Wednesday, January 31, 2007

Congressional Democrats Break Promise on Earmarks

Check out Mark Tapscott, Andrew Moylan, and Ed Frank.

Moylan notes that it appears that Congress will 'revive' earmarks by appropriating funds whose later expenditure must be subject to agreement between the White House and Congress. The language that he references is the sort of earmarking I raised a flag about some time ago.

Ed Frank raises a valid point: if this language becomes law, the President should consider directing the agencies not to co-operate in earmarking taxpayer dollars. Before that happens however, the Republican minority should raise a stink about it - particularly since the Democrats have again shut them out of the debate.

The text of the bill is here.

Note by the way, that the same mechanism Moylan references is used in other places in the bill - on page 129 for GSA, and pages 132 and 134 for Washington DC assistance, for example. I also note that on page 89 of the bill, the previously-agreed-to list of Army land acquisition expenditures is stricken, and replaced by a a list of just two such acquisitions - apparently Fort Lee in Virginia and Fort Lewis in Washington (those are the last two in the list on pages 366-367 in this referenced report). I'm not sure what that's about. (Note: not all earmarks are created equal. As far as I know, this particular account is not high on the list for pork. These projects could have been requested by the White House. But this meets the definition of an earmark - in that it is Congressionaly-mandated spending on a specific project).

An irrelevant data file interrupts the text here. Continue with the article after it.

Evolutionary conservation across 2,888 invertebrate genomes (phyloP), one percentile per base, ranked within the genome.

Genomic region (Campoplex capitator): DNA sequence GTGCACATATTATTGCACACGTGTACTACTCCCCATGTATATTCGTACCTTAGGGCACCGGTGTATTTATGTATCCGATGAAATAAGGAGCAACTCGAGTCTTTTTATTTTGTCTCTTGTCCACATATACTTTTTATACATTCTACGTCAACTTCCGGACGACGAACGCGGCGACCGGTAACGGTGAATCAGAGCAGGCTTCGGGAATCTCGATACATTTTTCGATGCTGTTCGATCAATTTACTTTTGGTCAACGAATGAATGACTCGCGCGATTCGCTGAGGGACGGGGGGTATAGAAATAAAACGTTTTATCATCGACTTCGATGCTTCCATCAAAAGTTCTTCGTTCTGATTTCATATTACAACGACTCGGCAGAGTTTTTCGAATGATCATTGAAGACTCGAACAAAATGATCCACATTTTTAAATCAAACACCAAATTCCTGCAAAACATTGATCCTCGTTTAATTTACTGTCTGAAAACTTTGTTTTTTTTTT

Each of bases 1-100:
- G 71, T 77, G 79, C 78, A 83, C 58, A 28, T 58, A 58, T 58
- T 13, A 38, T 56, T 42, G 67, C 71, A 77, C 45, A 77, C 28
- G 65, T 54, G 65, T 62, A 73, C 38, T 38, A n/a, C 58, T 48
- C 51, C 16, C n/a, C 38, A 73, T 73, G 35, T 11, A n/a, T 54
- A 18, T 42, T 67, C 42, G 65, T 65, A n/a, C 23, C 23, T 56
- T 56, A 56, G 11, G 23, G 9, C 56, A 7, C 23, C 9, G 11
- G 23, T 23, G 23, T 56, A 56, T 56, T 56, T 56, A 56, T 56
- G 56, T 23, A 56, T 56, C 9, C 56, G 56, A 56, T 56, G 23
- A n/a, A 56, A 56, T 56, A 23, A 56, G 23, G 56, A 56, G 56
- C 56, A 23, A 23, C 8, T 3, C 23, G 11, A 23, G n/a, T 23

Plus, I see no mention on Thomas of the committee report accompanying the legislation. It would be very unusual (thought not unprecedented) for there not to be a committee report, and that's usually where the earmarks are spelled out.

I'm sure others will find more.

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